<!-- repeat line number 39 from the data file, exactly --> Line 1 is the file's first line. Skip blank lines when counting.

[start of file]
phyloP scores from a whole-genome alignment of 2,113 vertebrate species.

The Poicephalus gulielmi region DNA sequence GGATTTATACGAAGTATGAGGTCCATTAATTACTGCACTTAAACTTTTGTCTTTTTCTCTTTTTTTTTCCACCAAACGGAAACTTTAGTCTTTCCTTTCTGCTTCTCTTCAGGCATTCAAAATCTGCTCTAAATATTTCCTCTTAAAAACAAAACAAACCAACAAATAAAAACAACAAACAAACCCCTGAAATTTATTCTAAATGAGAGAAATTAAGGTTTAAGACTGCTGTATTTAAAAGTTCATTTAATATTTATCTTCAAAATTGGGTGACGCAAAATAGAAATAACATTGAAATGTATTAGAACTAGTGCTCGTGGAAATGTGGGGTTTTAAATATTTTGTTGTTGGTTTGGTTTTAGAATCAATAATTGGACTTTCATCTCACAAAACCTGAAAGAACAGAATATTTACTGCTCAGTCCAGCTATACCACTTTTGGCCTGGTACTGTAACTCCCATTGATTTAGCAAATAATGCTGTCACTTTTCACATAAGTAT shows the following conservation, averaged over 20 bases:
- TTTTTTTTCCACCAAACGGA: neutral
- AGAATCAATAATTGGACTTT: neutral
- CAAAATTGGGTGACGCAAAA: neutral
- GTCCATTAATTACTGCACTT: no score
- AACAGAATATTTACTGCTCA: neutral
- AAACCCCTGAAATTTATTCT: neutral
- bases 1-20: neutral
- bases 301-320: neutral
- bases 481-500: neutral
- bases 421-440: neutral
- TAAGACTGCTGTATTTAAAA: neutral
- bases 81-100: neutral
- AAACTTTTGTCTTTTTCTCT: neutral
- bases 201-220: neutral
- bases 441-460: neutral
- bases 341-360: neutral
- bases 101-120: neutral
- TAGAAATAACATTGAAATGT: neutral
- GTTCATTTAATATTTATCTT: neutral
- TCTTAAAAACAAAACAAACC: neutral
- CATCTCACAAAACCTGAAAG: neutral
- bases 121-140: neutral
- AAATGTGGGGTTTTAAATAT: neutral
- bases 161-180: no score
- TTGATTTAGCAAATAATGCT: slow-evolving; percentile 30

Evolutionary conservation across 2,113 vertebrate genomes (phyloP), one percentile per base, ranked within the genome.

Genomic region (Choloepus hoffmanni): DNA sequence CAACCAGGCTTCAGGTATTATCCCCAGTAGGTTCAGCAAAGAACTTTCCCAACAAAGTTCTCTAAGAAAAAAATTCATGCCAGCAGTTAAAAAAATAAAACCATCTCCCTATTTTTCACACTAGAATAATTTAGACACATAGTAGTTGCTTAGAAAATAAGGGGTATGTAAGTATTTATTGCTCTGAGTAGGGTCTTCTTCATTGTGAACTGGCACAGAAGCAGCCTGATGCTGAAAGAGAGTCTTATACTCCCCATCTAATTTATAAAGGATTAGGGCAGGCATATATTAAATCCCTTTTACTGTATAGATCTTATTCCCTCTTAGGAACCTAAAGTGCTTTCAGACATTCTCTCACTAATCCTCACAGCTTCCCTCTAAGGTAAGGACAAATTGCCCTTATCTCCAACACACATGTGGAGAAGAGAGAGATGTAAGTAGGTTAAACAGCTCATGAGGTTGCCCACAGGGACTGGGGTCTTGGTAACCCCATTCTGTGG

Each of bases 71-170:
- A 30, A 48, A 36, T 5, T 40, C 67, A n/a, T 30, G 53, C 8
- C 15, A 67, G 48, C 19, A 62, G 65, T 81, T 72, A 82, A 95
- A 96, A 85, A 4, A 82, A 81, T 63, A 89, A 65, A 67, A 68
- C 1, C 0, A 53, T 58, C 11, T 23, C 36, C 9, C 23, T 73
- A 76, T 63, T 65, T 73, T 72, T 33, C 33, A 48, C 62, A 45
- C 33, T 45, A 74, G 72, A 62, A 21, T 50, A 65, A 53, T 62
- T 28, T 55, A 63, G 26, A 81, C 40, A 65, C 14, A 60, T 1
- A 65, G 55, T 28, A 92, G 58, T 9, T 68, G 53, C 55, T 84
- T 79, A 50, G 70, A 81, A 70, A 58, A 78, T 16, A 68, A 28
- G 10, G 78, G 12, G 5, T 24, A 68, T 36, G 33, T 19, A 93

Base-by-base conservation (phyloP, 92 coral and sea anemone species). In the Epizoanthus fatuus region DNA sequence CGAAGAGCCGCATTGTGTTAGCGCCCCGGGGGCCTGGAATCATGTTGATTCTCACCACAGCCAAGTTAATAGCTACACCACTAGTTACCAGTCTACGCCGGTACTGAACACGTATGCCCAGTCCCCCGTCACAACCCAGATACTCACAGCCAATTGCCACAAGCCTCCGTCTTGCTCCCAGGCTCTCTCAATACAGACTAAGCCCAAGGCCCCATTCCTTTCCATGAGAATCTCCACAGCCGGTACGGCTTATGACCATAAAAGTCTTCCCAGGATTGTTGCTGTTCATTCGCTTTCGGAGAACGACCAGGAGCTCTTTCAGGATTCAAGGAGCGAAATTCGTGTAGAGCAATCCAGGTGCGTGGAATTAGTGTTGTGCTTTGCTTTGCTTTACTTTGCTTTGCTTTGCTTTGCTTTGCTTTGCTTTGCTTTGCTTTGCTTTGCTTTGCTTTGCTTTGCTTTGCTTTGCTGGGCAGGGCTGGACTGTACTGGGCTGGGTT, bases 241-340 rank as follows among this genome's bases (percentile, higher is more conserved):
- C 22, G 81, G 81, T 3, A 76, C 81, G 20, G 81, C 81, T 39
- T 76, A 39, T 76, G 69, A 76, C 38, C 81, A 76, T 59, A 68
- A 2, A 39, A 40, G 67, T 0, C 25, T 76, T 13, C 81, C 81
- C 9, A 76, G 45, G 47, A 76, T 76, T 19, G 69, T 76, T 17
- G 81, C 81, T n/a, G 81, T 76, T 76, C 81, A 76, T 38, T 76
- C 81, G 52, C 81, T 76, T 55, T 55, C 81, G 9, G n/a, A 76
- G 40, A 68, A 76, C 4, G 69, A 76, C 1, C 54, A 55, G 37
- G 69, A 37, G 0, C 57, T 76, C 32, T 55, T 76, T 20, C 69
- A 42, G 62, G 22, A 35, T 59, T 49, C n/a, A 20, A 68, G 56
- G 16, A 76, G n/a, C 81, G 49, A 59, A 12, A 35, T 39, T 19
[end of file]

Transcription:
- T 79, A 50, G 70, A 81, A 70, A 58, A 78, T 16, A 68, A 28